Blog Archives

After 10 Years of “Recovery,” What Are Central Banks So Afraid Of?

The “recovery”/Bull Market is in its 10th year, and yet central banks are still tiptoeing around as if the tiniest misstep will cause the whole shebang to shatter: what are they so afraid of? The cognitive dissonance / crazy-making is off the charts:

On the one hand, central banks are still pursuing unprecedented stimulus via historically low interest rates, liquidity and easing the creation of credit on a vast scale. Some central banks continue to buy assets such as stocks and bonds to directly prop up the “market.” (If assets don’t actually trade freely, is it even a market?)

On the other hand, we’re being told the global economy is in synchronized growth and this is the greatest economy ever in the U.S. and China.

Wait a minute: so the patient has been on life-support for 10 years and authorities are telling us the patient is now super-healthy? If the patient is so healthy, then why is he still on life support after 10 years of “recovery”? If the global economy is truly healthy, then central banks should end all their stimulus programs and let the market discover the price of credit, risk and assets.

If the economy is truly expanding organically, i.e. under its own power, then it doesn’t need the life-support of manipulated low interest rates, trillions of dollars in central bank asset purchases, trillions of dollars in backstopping, guarantees, credit swaps, etc.

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Interest in Bitcoin Surpasses Interest in Gold as Conservative Investors Join the Fray

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Bitcoin is not slowing down despite the fact that traditional Wall Street analysts and institutional investors tend to be somewhat wary of its long-term prospects. Bitcoin has consistently broken resistance points in its ascent and the cryptocurrency is trading in a range between $11,400 and $12,000 per BTC.

Interestingly, some people seem to believe that Bitcoin is another passing fad akin to the tulip bulb mania of the eighteenth century. In fact, JPMorgan CEO, James Dimon doesn’t miss an opportunity to rile the cryptocurrency – he even went as far as calling Bitcoin a fraud in September.

Yet, the reality is that Bitcoin seems to be waxing stronger with each passing day. In fact, many traditional investors who had previously warned against the speculative nature of Bitcoin are starting to consider the possibilities of profiting from the cryptocurrency.  (more…)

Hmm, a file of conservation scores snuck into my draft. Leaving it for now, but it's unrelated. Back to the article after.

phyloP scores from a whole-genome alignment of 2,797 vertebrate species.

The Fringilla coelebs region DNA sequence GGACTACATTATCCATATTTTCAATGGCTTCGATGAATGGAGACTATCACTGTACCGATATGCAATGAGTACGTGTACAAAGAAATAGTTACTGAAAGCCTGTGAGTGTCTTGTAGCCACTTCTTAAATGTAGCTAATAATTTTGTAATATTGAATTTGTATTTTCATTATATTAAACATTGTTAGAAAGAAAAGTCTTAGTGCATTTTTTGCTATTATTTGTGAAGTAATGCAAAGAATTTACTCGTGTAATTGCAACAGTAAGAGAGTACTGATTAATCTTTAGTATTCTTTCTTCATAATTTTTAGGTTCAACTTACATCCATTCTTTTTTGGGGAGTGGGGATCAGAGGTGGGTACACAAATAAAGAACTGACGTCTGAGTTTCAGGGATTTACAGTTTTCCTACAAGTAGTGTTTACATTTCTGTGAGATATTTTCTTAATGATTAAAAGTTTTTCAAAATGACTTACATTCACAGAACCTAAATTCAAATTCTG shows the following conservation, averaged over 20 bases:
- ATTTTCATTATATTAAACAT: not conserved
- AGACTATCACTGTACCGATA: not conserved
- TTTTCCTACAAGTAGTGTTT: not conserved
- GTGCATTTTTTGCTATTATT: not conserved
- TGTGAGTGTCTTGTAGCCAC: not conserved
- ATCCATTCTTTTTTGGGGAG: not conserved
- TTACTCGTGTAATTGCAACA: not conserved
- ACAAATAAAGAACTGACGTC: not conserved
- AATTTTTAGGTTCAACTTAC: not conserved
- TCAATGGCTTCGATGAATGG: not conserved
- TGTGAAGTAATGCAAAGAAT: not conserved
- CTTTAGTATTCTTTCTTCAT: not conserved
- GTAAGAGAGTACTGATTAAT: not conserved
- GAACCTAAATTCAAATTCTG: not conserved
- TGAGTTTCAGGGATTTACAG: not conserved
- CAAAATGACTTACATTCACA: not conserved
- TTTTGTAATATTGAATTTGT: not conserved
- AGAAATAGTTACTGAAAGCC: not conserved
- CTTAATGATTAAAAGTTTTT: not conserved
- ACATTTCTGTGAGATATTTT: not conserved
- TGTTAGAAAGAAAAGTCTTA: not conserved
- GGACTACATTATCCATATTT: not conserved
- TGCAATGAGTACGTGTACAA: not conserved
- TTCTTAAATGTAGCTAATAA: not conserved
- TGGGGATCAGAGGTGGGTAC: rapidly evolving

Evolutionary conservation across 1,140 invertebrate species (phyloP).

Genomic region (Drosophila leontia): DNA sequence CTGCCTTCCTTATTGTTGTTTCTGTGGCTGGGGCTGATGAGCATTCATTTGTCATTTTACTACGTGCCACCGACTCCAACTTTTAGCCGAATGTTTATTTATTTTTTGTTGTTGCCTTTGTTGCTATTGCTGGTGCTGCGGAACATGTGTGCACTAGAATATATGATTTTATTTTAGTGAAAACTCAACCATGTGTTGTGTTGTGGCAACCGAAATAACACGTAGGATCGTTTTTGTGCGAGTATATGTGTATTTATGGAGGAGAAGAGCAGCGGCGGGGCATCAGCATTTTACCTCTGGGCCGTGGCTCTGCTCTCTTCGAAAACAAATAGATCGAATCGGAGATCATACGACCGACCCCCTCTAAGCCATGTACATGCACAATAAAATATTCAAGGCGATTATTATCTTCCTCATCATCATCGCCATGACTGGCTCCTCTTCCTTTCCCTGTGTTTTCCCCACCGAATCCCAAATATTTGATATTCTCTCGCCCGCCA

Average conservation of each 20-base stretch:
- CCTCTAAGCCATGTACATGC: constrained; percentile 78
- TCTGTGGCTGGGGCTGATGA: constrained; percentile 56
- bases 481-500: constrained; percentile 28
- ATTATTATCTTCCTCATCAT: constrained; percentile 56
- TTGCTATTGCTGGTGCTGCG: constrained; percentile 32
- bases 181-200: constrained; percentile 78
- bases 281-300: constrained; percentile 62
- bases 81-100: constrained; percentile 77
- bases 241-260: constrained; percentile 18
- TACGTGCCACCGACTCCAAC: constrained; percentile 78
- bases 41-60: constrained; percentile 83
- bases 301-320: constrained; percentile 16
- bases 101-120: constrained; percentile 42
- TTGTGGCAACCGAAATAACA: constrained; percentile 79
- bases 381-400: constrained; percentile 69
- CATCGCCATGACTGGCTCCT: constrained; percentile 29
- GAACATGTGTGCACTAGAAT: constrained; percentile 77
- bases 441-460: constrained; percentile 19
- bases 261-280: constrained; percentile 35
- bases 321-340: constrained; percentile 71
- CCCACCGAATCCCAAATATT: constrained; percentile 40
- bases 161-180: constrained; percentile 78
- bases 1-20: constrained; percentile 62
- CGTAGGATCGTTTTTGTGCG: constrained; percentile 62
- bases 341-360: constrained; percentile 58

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Stock Market 2018: The Tao vs. Central Banks

I will be the first to admit that invoking the woo-woo of the Tao as the reason to expect a reversal of the stock market in 2018 smacks of Bearish desperation. With everything coming up roses in much of the global economy, there is precious little foundation for calling a tumultuous end to the global Bull Market other than variations of nothing lasts forever.

Invoking the Tao specifically calls for extremes to return or reverse to the opposite polarity: this is expressed in the line from Lao Tzu, The way of the Tao is reversal or Reversal is the movement of Tao.

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We Can Only Afford One, So Choose Wisely: Social Security/Medicare, Cartel Cronyism or Inflation (Central Banking)

It’s easy to quantify the annual cost of Social Security/Medicare, and not so easy to calculate the cost of Cartel Cronyism and Central Bank-created inflation.Cartel cronyism is a hidden tax on the entire economy, as is Central Bank-created inflation.

That makes it easy for the financial-political Oligarchy to continue their skimming operations, because nobody says Cartel Cronyism cost us $1 trillion last year, and central bank skimming (inflation) cost us another $1 trillion.

The stark reality is there are limits on what we as a nation can afford in the long term. Borrowing trillions of dollars annually at low rates of interest creates a magical-thinking illusion that we can just tack on another $10 trillion, or what the hay, make it $100 trillion, and get away with it, because we’ve gotten away with it so far.

This leaves us an equally stark choice: we can only afford one of these three crushing costs:

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Central Banks = Welfare for the Wealthy

The fact that central banks provide welfare for the wealthy is now entering the mainstream. The fact that all central bank policies since 2008 have dramatically increased wealth and income inequality is now grudgingly being accepted as reality by mainstream economists and the financial media.

The central banks’ PR facade of noble omniscience on behalf of the great unwashed masses has cracked wide open. Even The Wall Street Journal is publishing critiques of Federal Reserve policies that suggest the Fed has no idea how the U.S. economy actually works because their policies have failed to help the bottom 95%.

The grudging admission that central bank policies have enriched the rich while failing to benefit the bottom 95% is a breakthrough–the stone wall of denial has finally been pierced.

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Governments Change, the Corporatocracy Endures

One little-remarked consequence of the central banks’ policies of near-zero interest rates and quantitative easing is the unrivaled dominance of mobile global capital, i.e. the Corporatocracy. The source of corporate political power is the ability to borrow essentially unlimited sums for next to nothing: what I have long termed free money for financiers.

Armed with central-bank supplied unlimited credit, global capital can outbid local residents and businesses. Over time, profitable enterprises and assets end up in corporate hands.

Consider the typical family farm, not just in America but in Germany, Australia, etc. It’s hard work squeezing a livelihood from the land in a market dominated by a handful of global corporate giants and their state handmaidens, and so unsurprisingly many in the next generation have opted for corporate-state jobs in urban areas rather than shoulder the financial risks of continuing the family farm.

A neighboring farmer might be interested in buying, be he/she will have to borrow the money at (say) 4%.

The global corporation can sell bonds (i.e. borrow money) at less than 1%. The lower cost of capital enables the corporation to outbid local farmers for the land, and this low cost of borrowing also enables the corporation to fund capital-intensiveeconomies of scale that are beyond the reach of family farms.